Julianne Malveaux

By Julianne Malveaux
NNPA Columnist

It’s possible that lightening may have caused one of the fires. Another may be the result of faulty electricity. Still, in the past couple of weeks, there were fires at churches in North Carolina, South Carolina, Georgia, Florida, Ohio and Tennessee. At least two have been ruled arson by local fire departments. Several are still being investigated. Is it a coincidence that churches are burning in the days since the massacre at Emanuel AME Church in Charleston, S.C.?

President Obama spoke to the historical importance of Black churches when he eulogized Rev. Clementa Pinckney. The church, he said, “is and always has been the center of African American life.” He went on to describe Black churches as “hush harbors” for enslaved people, “praise houses where their free descendants could gather and shout hallelujah, rest stops for the weary along the Underground Railroad, bunkers for the foot soldiers of the Civil Rights Movement.”

To set fire to a Black church, to kill people in a Black church, to bomb a church strikes at the very heart of our community. These acts of terrorism are meant to intimidate, to send a message. That these recent fires have happened in the wake of protests against the vile Confederate flag suggests that these fires may be pushback from the protests, a continuation of work of the man who murdered nine people in Emanuel AME Church. Whoever is burning churches, though, forgets that it is not 1815, but 2015. The intimidation tactics that worked during slavery won’t work now.

These church burnings fire me up. They ought to fire us all up. The burnings ought to spark a resistance to racism unlike any we have seen in the past. These church fires ought to infuse us with the passion of Bree Newsome, the African American woman who climbed up a pole and snatched the Confederate flag from a pole outside the South Carolina statehouse. She didn’t wait for Gov. Nikki Haley to take the Confederate flag down; she was too fired up to wait. After all, Haley’s post-massacre announcement that the flag should not fly on statehouse grounds is symbolic until the South Carolina legislature votes to take the flag down. Meanwhile, Alabama Gov. Robert Bentley, not needing legislative approval, ordered four Confederate flags to be taken down from the capitol grounds that served as the first headquarters of the Confederacy.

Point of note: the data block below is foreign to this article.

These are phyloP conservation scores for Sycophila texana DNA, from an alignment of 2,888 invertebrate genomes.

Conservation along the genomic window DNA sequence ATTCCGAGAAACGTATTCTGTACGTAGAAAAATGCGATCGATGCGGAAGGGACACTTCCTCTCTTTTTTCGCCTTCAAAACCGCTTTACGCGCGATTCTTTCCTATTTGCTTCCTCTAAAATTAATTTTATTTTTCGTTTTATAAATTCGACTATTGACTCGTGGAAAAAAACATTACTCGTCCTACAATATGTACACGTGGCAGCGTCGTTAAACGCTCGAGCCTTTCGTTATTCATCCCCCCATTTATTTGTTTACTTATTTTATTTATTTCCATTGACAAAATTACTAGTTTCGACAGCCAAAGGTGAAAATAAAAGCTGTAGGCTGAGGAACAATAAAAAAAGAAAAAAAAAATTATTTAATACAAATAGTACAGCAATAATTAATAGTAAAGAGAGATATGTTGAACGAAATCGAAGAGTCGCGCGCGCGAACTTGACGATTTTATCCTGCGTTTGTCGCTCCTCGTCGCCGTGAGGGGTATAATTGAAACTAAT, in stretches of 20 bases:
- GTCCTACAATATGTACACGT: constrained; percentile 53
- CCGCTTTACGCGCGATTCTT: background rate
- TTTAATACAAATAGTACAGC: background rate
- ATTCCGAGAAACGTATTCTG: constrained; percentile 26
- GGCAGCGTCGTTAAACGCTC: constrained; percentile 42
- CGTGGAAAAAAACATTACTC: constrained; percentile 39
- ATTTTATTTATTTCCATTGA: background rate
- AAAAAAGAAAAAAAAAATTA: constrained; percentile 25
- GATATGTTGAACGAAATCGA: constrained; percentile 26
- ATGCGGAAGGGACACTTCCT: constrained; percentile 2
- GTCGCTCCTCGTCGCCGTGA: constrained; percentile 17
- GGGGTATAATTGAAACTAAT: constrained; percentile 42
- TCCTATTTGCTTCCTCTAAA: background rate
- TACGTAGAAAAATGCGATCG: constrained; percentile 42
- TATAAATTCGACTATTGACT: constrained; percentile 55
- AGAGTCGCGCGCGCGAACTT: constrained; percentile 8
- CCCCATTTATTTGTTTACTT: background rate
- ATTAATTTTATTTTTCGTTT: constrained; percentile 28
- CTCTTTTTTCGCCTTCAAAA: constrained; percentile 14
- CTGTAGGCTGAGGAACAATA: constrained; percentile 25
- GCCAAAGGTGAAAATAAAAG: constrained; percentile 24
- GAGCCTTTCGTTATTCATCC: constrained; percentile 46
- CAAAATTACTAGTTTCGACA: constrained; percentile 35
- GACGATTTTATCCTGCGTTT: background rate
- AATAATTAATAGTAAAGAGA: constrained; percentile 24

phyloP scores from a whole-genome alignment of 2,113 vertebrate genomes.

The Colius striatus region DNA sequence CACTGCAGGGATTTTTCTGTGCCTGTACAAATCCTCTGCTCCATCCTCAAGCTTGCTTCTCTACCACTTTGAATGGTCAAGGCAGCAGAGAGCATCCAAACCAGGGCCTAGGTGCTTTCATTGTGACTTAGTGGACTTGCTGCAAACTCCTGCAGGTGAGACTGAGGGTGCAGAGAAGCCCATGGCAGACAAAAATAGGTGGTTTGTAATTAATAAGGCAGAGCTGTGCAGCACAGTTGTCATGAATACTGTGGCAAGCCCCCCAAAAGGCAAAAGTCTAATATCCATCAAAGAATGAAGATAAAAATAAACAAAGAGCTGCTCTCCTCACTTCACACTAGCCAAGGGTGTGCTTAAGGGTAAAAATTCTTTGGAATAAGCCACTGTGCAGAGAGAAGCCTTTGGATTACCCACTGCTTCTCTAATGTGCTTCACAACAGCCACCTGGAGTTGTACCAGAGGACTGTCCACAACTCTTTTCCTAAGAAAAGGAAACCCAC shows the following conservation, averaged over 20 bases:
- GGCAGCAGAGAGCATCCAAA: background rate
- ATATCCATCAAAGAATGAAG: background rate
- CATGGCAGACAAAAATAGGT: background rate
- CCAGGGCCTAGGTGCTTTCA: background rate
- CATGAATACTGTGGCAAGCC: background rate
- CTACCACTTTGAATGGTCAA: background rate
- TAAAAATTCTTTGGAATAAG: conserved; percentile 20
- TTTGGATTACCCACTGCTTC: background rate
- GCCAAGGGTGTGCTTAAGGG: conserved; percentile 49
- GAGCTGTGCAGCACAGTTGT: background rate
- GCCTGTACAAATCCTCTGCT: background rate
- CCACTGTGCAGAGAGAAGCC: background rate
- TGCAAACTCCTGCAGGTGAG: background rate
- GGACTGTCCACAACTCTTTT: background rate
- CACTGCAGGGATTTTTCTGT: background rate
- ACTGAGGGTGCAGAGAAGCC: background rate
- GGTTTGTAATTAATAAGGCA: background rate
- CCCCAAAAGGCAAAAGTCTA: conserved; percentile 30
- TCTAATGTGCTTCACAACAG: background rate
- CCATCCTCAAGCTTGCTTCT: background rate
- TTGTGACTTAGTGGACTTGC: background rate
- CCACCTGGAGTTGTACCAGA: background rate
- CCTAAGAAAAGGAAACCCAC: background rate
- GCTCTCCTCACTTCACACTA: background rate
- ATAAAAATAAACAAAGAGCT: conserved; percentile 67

A South Carolina woman, Edith S. Childs, came up with a slogan when candidate Obama visited Greenwood (population about 23,000) for an event that drew a scant 20 people. To energize the small crowd, Childs walked through the crowd attempting to fire them up. The call and response phrase, “fired up, ready to go” not only galvanized the small gathering, but became a central chant of Obama’s 2008 campaign. Used everywhere from civil rights gatherings to country clubs, “fired up” captured the energy of the first Obama campaign. Indeed, organizations used the “fired up” slogan to get people out to vote, to work on issues other than the Obama campaign, to symbolize the energy needed for change.

In the wake of these church burnings, the righteous need to be fired up and ready to go in dismantling the racism that has plagued our nation since its founding. We need to collectively debunk the myth that the Confederate flag is about history and heritage – it is simply about White supremacy. We need to go to school boards, especially in the South, to demand curriculum revisions when young people are force-fed inaccurate history about the Civil War. We need to put those employers “on blast” when they can’t “find” any African Americans to hire. We ought to encourage the Office of Federal Contract Compliance Programs (OFCCP) to ensure that those who get federal contracts comply with the law— that those who get federal contracts do affirmative action hiring.

The Mother Emanuel massacre demonstrates that racism is alive and well in these United States. We experience it everywhere we turn, from our national statues (fewer than 10 Black women are commemorated in public statues) to persistent housing segregation. Too many of us have accepted this racism, or feel powerless to fight it. Thus, it persists.

It was gratifying to see the multiracial crowds that mobilized in solidarity with the Mother Emanuel Nine. It would be interesting to see how many of those mobilized are willing to be involved in anti-racist work. All of us need to be “fired up, ready to go” to persistently and consistently dismantle the racism that is woven into the very fabric of our national consciousness. President Obama, are you in?

Julianne Malveaux is a Washington, D.C.-based author and economist. She can be reached at www.juliannemalveaux.com.


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Dr. Julianne Malveaux

Dr. Julianne Malveaux is President Emerita of Bennett College for Women. She is an economist, author and commentator who’s popular writings have appeared in USA Today, Black Issues in Higher Education,...

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